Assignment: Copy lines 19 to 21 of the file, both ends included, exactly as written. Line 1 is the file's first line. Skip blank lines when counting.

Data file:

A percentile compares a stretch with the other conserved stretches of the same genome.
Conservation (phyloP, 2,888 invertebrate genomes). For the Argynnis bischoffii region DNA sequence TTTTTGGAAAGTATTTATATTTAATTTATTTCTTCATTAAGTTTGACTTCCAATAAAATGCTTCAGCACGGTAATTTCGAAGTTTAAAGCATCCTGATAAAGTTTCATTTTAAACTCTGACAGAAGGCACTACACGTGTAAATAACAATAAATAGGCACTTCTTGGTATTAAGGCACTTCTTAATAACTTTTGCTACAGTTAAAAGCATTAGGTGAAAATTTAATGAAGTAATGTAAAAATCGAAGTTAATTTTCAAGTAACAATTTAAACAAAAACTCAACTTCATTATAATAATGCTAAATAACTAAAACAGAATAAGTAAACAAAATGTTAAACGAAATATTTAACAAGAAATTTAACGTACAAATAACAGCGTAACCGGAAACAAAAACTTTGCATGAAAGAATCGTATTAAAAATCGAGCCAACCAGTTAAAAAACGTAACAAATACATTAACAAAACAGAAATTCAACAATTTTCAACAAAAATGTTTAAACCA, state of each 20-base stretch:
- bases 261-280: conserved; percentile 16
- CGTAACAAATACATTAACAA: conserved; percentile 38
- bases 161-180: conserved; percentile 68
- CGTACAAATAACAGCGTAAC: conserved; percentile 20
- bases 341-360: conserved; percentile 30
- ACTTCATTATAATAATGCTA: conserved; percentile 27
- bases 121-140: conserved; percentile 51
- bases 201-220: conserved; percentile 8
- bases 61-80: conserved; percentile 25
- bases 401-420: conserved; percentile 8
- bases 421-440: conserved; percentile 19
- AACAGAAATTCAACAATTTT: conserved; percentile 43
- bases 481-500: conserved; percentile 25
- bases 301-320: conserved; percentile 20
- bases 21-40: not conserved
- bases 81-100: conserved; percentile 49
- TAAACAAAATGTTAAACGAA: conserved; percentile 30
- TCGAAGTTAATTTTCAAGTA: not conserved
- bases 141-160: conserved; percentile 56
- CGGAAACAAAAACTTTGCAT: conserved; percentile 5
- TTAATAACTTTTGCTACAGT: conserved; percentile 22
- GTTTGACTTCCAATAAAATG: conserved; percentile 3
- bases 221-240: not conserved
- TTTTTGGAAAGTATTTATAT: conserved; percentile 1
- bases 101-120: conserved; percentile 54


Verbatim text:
- TAAACAAAATGTTAAACGAA: conserved; percentile 30
- TCGAAGTTAATTTTCAAGTA: not conserved
- bases 141-160: conserved; percentile 56